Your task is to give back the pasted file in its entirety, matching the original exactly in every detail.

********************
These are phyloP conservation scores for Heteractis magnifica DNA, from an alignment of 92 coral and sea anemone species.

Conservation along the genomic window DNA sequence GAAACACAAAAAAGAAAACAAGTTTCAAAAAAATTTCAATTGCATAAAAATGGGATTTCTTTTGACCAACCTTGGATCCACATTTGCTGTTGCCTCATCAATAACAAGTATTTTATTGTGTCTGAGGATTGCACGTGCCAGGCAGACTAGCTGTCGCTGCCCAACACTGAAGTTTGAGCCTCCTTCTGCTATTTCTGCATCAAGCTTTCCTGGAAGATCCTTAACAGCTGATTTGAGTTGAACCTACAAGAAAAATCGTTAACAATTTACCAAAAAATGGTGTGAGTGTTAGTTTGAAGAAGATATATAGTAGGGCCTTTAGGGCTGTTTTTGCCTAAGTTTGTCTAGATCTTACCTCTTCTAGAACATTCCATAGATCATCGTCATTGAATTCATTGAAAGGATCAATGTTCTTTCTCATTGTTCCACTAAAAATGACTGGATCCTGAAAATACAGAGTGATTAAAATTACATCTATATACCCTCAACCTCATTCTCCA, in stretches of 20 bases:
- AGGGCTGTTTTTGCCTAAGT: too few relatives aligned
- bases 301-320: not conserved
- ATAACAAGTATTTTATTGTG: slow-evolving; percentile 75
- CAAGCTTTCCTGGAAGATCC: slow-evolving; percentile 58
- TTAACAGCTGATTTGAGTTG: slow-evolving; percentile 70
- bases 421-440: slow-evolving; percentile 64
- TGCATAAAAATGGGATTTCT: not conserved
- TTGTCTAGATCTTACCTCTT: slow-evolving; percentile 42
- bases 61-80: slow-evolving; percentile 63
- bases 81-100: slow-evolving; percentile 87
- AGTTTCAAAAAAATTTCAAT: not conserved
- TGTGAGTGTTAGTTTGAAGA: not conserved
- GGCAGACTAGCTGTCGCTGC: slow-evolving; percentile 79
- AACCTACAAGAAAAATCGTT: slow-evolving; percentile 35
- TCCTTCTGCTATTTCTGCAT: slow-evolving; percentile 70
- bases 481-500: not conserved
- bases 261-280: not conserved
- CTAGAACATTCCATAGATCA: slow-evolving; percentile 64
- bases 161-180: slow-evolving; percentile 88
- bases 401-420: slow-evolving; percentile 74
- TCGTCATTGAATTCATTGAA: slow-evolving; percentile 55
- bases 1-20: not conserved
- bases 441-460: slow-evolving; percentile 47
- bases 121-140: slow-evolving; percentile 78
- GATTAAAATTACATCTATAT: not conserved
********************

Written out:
These are phyloP conservation scores for Heteractis magnifica DNA, from an alignment of 92 coral and sea anemone species.

Conservation along the genomic window DNA sequence GAAACACAAAAAAGAAAACAAGTTTCAAAAAAATTTCAATTGCATAAAAATGGGATTTCTTTTGACCAACCTTGGATCCACATTTGCTGTTGCCTCATCAATAACAAGTATTTTATTGTGTCTGAGGATTGCACGTGCCAGGCAGACTAGCTGTCGCTGCCCAACACTGAAGTTTGAGCCTCCTTCTGCTATTTCTGCATCAAGCTTTCCTGGAAGATCCTTAACAGCTGATTTGAGTTGAACCTACAAGAAAAATCGTTAACAATTTACCAAAAAATGGTGTGAGTGTTAGTTTGAAGAAGATATATAGTAGGGCCTTTAGGGCTGTTTTTGCCTAAGTTTGTCTAGATCTTACCTCTTCTAGAACATTCCATAGATCATCGTCATTGAATTCATTGAAAGGATCAATGTTCTTTCTCATTGTTCCACTAAAAATGACTGGATCCTGAAAATACAGAGTGATTAAAATTACATCTATATACCCTCAACCTCATTCTCCA, in stretches of 20 bases:
- AGGGCTGTTTTTGCCTAAGT: too few relatives aligned
- bases 301-320: not conserved
- ATAACAAGTATTTTATTGTG: slow-evolving; percentile 75
- CAAGCTTTCCTGGAAGATCC: slow-evolving; percentile 58
- TTAACAGCTGATTTGAGTTG: slow-evolving; percentile 70
- bases 421-440: slow-evolving; percentile 64
- TGCATAAAAATGGGATTTCT: not conserved
- TTGTCTAGATCTTACCTCTT: slow-evolving; percentile 42
- bases 61-80: slow-evolving; percentile 63
- bases 81-100: slow-evolving; percentile 87
- AGTTTCAAAAAAATTTCAAT: not conserved
- TGTGAGTGTTAGTTTGAAGA: not conserved
- GGCAGACTAGCTGTCGCTGC: slow-evolving; percentile 79
- AACCTACAAGAAAAATCGTT: slow-evolving; percentile 35
- TCCTTCTGCTATTTCTGCAT: slow-evolving; percentile 70
- bases 481-500: not conserved
- bases 261-280: not conserved
- CTAGAACATTCCATAGATCA: slow-evolving; percentile 64
- bases 161-180: slow-evolving; percentile 88
- bases 401-420: slow-evolving; percentile 74
- TCGTCATTGAATTCATTGAA: slow-evolving; percentile 55
- bases 1-20: not conserved
- bases 441-460: slow-evolving; percentile 47
- bases 121-140: slow-evolving; percentile 78
- GATTAAAATTACATCTATAT: not conserved